COULD a massacre like the one that claimed dozens of lives in Norway happen in immigrant-friendly, socially democratic Manitoba?
Winnipeggers say they are seeing the kind of extremism linked to the slaughter of innocents in Norway creep into Canada.
Earlier this year, it arrived in the mail in a brown envelope addressed to the National Council of Women of Canada, said then-president Mary Scott.
"I was shocked," she said of the brochure and printed website material that came with a cover letter signed by a doctor in France.
"It was so hateful toward Muslims," said Scott, who's now past-president of the century-old organization.
"The intent was to say to Canada 'you've got to be careful -- Muslims are dangerous'," she said two days after Scandinavian Anders Behring Breivik was charged with the carnage in Norway.
"This guy is dangerous and he is reflecting a part of society," said Scott. She couldn't understand why the package from Europe -- that was widely distributed to politicians and other organizations in Canada -- was sent to their women's group.
It's connected to the Canadian Council of Muslim Women that supports human rights and equality and aboriginal women and members from diverse backgrounds.
"I don't know why they thought we'd be interested in this racist Islamophobia," Scott said.
"This upset me. It reflected a very strong, hateful message toward Muslims and it was sent to a very credible organization in Canada." The manifesto by the accused Breivik in Norway was also "anti-women" said Scott. "It is a concern." She passed along the package from the European extremists to Muslim community leader Shahina Siddiqui.
"Obviously there is a network," said Siddiqui, executive director of the Islamic Social Services Association. The cost of printing and distributing the materials shows the movement is organized and means to get a foothold in Canada.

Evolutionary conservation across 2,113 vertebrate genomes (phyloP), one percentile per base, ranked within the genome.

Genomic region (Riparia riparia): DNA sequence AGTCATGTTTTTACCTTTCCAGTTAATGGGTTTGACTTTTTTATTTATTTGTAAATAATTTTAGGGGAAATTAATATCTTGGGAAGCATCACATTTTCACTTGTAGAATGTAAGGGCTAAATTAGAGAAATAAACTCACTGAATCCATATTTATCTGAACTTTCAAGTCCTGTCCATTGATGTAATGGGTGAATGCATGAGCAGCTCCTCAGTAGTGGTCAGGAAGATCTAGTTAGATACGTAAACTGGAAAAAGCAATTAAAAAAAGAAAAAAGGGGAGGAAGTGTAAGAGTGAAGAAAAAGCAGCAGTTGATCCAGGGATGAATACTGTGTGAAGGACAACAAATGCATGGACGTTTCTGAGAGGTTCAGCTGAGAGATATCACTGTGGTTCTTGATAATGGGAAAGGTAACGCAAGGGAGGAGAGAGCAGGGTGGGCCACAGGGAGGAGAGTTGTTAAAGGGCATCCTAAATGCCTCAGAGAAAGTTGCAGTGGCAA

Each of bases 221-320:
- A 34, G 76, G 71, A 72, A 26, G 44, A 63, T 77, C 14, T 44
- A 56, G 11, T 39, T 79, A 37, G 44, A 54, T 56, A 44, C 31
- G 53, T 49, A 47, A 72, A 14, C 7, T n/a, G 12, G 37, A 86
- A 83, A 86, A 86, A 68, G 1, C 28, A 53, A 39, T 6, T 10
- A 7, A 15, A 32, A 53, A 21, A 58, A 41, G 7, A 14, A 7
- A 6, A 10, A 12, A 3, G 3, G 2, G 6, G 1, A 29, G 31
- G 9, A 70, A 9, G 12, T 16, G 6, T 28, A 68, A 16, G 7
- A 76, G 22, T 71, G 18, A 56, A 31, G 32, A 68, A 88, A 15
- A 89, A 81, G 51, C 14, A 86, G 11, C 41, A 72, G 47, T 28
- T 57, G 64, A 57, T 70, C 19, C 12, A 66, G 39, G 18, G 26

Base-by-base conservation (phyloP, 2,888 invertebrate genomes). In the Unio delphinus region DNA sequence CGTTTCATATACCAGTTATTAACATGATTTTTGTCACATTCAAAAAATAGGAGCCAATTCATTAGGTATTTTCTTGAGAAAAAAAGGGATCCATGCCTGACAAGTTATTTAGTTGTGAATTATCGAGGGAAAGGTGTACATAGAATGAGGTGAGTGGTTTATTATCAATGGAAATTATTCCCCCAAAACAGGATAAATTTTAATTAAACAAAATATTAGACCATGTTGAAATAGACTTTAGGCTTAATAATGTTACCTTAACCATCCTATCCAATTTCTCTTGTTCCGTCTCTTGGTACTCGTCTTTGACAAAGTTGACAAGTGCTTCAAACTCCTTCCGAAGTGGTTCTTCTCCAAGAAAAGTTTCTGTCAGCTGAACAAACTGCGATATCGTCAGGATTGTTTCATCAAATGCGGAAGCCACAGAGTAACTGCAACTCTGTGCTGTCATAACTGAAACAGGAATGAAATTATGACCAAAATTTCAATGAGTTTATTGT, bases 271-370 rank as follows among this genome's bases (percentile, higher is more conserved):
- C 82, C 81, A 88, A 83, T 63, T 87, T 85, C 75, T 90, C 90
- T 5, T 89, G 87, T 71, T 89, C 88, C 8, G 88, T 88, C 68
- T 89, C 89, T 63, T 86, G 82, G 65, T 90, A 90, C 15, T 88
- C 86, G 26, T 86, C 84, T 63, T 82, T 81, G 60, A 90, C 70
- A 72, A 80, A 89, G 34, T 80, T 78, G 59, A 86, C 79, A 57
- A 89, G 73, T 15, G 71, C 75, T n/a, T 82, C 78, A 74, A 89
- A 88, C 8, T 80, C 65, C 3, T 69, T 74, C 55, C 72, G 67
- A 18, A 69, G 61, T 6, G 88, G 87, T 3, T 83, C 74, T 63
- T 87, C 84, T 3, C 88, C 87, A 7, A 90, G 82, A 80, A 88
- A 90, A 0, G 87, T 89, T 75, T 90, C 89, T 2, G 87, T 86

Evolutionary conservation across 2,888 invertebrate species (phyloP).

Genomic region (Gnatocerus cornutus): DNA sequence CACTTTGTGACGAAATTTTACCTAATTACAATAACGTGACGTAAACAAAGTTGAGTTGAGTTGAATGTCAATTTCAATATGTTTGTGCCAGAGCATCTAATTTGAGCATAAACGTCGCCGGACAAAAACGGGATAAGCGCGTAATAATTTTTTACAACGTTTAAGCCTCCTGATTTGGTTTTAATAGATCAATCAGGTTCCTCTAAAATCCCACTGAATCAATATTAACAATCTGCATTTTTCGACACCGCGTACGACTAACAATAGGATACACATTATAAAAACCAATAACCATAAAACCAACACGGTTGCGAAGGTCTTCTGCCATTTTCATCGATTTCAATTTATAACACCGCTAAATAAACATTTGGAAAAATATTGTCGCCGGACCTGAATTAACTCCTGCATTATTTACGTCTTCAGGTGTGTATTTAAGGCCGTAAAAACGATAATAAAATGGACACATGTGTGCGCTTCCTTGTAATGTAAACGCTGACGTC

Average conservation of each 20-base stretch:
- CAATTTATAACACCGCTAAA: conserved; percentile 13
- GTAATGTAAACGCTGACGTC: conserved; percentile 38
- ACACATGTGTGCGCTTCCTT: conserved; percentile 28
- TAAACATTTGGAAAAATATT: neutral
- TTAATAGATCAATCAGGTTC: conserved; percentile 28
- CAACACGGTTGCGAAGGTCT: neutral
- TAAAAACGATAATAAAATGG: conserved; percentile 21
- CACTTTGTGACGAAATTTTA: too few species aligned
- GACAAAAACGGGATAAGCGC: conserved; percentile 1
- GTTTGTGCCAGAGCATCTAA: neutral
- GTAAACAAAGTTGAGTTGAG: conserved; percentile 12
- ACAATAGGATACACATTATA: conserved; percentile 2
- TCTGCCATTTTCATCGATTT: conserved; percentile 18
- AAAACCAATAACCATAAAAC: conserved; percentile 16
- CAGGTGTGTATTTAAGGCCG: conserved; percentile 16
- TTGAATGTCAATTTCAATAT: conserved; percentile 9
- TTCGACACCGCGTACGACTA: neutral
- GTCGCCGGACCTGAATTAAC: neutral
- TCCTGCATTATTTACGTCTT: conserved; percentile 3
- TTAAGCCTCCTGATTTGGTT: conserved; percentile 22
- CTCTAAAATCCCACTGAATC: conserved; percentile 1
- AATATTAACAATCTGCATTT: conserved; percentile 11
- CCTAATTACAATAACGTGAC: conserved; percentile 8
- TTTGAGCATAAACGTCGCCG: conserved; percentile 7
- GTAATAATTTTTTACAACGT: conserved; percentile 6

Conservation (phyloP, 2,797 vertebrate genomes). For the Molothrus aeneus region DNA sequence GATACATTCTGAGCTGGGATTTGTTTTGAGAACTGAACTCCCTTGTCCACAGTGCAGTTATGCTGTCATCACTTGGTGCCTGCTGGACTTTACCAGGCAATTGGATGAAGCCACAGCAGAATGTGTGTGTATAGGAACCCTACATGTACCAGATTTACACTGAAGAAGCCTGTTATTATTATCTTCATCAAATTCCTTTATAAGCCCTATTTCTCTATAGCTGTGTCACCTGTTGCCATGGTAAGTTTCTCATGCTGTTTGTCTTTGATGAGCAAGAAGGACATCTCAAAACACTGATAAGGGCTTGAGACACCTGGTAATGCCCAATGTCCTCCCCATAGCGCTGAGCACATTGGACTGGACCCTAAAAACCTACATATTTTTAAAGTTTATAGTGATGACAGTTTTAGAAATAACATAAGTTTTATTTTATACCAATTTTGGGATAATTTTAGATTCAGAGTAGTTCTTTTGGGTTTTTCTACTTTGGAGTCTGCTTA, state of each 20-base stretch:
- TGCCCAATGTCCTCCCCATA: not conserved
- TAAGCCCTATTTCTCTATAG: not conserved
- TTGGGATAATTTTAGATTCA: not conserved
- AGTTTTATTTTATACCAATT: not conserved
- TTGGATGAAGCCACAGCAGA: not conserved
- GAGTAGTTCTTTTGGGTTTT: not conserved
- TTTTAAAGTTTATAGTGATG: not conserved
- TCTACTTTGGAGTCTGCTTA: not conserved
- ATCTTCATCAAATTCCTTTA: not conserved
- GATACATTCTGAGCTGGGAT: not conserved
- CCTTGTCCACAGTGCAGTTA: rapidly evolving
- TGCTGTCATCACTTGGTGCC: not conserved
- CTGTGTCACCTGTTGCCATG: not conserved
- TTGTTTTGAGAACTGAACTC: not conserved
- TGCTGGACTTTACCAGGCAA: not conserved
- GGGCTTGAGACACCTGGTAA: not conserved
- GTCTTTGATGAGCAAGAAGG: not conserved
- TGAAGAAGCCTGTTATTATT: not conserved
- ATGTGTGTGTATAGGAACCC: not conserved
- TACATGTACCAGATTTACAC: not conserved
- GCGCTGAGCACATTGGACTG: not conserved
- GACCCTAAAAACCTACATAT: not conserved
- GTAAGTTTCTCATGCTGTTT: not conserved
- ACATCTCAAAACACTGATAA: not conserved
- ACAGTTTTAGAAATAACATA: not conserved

"We know these kind of sentiments are here as well," she said.
"I've been screaming for the last decade 'Islamophobia is on the rise, we have to make it unacceptable on the political, social and community level' but it's fallen on deaf ears," said Siddiqui.
The Muslim community raised objections several years ago when a Jewish group in Winnipeg invited the public to a screening of Obsession -- an incendiary documentary about Islamic extremism.
The response was "people are entitled to their freedom of speech," recalled Siddiqui. "People would never find that acceptable if it was (vilifying) other communities," she said.
In the document he posted online, Norway's Breivik showed he had closely followed the acrimonious American debate over Islam.
His manifesto, which denounced Norwegian politicians as failing to defend the country from Islamic influence, quoted Robert Spencer, who operates the Jihad Watch website, 64 times, and cited other Western writers who shared his view that Muslim immigrants pose a grave danger to Western culture.
-- with files from the New York Times